Sunday, August 28, 2011

Zéro de Conduite (Jean Vigo, 1933)

A depiction of childhood innocence and anarchy, Zéro de conduite is nearly as bold a display of Jean Vigo's capacity for capturing reality and the poetry of motion as his final work, his magnum opus L'Atalante. A film that romanticizes defiance in childhood without pushing into the realm of pure nostalgia, Zéro de conduite never feels like an adult's concept of youth so much as youth itself, a time when bonds are formed without any deeper desire than to have a friend, when even the smallest bit of mischief could relieve days of authoritarian discipline. The movie's subtitle reads "Little Devils at School," but these hellions have too much good in them to be demons. They only seem so because they've not yet integrated into the social values of the system.

As the young lads of a boarding school prepare to return to their studies after holiday break, we see the kids enjoying their last vestiges of freedom on the train. Two boys, Caussat and Bruel, compare the trinkets the received for Christmas, entertaining each other with gags like the old making-your-thumb-disappear act. When they casually light up two cigars, one senses they won't fall back into rigid discipline in school. Sure enough, upon their arrival, they only recruit more lads to their miniature rebellion: Colin, a pipsqueak who can take the fall because he's too young to punish severely, and Tabard, a new kid clearly struggling with being away from home for the first time. They treat the monitors and teachers with indifference bordering on scorn, and the professors are more than happy to respond in kind.

Based on Vigo's own memories of growing up in a boarding school, the film does not spare much fond remembrance for the institutional (in more than one sense) state of education. Long shots of the communal dorm present the room like a prison, rigidly aligned beds giving each child his own complete lack of privacy. And these boys have even less privacy than the ascetic conditions of the room provide, as one of the monitors sleeps in the room with them, though he of course has the luxury of a curtain. Later, Vigo takes the realistic shots of this dorm and distorts them slightly with different lenses, stretching out the vastness of the room even more and paradoxically enhancing the feeling of isolation it evokes. Further emphasizing the totalitarian nature of the school is a brief interlude where a drawing of one the assistant director, mocked as "Beanpole" by the students (and even other teachers), suddenly comes alive animation, morphing from a sketch of the thin man in a bathing suit through various permutations until he finally turns into Napoleon.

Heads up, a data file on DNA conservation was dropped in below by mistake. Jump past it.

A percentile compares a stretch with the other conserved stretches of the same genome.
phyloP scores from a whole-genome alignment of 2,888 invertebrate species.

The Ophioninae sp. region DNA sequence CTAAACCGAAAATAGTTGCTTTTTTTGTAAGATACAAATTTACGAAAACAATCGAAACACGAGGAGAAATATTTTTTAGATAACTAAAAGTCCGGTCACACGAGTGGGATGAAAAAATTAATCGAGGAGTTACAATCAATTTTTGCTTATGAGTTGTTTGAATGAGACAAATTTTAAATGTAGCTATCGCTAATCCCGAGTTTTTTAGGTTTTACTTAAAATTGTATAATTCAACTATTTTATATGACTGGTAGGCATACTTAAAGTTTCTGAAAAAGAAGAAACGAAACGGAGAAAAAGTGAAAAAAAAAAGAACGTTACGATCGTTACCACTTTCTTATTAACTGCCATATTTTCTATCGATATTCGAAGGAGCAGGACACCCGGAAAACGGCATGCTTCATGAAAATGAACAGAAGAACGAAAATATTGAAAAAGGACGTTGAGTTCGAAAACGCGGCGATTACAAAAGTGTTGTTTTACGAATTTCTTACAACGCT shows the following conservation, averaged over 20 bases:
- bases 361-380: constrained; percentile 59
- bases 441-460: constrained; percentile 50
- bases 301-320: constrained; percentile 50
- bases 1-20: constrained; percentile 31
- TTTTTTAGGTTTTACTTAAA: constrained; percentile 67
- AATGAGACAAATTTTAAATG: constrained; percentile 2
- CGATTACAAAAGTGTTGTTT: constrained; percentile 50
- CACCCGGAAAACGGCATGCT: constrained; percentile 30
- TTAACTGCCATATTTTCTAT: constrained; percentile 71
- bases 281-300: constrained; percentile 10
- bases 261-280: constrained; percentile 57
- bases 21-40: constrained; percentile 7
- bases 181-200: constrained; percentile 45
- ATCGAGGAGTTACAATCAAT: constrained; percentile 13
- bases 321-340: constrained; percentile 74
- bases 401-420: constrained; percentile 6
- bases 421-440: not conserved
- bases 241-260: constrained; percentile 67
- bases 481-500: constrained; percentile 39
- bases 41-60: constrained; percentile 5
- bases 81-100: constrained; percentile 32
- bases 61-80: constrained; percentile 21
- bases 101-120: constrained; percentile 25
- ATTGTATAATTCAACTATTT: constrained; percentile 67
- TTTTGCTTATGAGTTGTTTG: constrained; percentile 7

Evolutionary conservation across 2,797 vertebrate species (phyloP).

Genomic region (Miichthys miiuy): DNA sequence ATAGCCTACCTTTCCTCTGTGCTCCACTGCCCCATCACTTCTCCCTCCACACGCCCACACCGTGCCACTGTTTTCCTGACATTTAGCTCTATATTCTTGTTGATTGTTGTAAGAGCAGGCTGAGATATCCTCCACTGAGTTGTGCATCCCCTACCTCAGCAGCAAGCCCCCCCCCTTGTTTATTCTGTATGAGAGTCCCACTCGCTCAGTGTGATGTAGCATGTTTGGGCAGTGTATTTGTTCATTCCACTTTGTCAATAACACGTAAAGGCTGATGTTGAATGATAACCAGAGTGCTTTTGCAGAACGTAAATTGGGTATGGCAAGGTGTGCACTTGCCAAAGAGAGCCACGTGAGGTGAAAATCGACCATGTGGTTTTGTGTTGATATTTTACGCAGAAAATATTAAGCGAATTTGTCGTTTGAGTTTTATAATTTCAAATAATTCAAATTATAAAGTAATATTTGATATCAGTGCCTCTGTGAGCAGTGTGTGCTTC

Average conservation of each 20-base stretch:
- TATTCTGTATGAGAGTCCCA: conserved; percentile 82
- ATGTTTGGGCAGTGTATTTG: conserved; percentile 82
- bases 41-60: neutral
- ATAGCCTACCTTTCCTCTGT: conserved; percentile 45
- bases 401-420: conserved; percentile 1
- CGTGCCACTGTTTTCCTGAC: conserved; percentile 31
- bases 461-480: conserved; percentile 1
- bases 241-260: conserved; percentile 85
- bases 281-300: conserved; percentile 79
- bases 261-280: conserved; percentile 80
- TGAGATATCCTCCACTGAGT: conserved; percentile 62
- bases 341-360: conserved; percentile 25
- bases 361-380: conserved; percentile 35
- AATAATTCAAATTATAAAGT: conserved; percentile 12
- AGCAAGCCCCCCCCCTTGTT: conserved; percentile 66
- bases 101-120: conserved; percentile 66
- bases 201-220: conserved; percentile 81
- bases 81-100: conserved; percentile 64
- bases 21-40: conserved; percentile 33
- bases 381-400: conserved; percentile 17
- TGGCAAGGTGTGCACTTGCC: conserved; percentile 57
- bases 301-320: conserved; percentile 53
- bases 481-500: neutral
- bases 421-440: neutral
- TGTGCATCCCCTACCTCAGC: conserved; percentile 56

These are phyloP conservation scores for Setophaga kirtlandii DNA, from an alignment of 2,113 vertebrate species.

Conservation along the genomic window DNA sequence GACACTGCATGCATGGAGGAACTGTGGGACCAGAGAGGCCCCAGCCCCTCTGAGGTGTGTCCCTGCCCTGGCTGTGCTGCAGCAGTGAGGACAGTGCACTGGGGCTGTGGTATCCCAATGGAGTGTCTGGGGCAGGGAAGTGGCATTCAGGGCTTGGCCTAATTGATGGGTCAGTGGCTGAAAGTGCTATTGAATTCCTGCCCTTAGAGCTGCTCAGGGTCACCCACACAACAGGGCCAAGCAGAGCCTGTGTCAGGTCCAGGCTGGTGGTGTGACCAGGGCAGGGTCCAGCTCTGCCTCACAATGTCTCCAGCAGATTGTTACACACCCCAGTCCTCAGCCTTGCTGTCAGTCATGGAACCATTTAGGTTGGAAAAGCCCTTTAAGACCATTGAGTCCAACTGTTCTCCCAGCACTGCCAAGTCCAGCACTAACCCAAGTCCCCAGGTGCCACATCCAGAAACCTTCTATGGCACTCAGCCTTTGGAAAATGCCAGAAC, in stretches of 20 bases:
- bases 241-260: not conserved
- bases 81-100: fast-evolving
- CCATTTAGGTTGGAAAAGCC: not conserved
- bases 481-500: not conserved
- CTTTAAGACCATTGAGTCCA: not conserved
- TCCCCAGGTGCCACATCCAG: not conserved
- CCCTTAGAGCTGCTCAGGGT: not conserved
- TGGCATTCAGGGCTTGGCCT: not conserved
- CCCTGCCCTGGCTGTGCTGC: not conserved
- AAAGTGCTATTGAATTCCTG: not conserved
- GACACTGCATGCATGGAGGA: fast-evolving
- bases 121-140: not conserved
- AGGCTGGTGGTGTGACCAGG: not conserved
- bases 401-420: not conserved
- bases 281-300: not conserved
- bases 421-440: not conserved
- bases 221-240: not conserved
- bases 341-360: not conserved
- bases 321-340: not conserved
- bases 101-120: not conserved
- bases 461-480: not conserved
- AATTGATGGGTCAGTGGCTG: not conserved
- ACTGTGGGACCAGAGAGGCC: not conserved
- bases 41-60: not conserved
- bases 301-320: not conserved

These touches of artistry illustrate the harshness of boarding school life in magical, almost fairy-tale terms. The visually distinctive teachers are like Boggis, Bunce and Bean: one fat, one short, one lean. The only teacher who sympathizes with the boys, Huguet, waddles around like Charlie Chaplin, spinning his cane and walking on his feet for the lads' amusement. That cinematic flourish can be seen later when the film flirts with the rebellious propaganda of Battleship Potemkin, though the uprisings in question are relatively less severe.

Beneath these flighty takes on teachers vs. pupils, there are some grimly real visions of the dark side of this oppressive set-up. The teachers, who are perhaps aware of their own socially unacceptable feelings (late in the film, the fat teacher caresses a boy's hand with predatory fondness), crack down on any friendship they deem too close for comfort: when Bruel and Tabard, whose effeminate nature makes him a mark for the monitors anyway, form an "improperly" close friendship despite its Platonic innocence. It's telling that the children rarely seem to learn anything in this school; rather than impart wisdom, the taskmasters simply try to mold them into members of a society that, as seen from the microcosmic, forming center, has little room for the creativity and freedom the kids exhibit.

Ergo, Vigo's depiction of childhood is, broadly speaking, an unhappy one, one where children's lives are micromanaged by strangers. But that is not to say that Zéro de conduite is for one moment dour: it often feels like a silent film, stretches of images unfolding with only music as the boys get up to hijinks. Every time the sound cut back in, I was jolted, as if I forgot it was a talkie. A climactic pillow fight at once clarifies the small stakes of the action even as it takes the film to new heights of beauty. As down flies out of the pillows, Vigo uses slow motion to linger on the action, capturing the full joy on the boys' faces as feathers fall upwards like snow in reverse. It is a scene so gorgeous and affirming that, in many ways, it has a greater impact than the open defiance that the imps unleash upon a commemoration day at the end. Nevertheless, as they run across rooftops brandishing their rebel flag, one can see past the contemporary social fears of Vigo's poetic realist colleague Jean Renoir all the way to the nagging political outrage that would explode with the New Wave. Indeed, watching Zéro de conduite, one can hardly help but look ahead not only to its clearest homage, The 400 Blows, but the student revolt of May '68.

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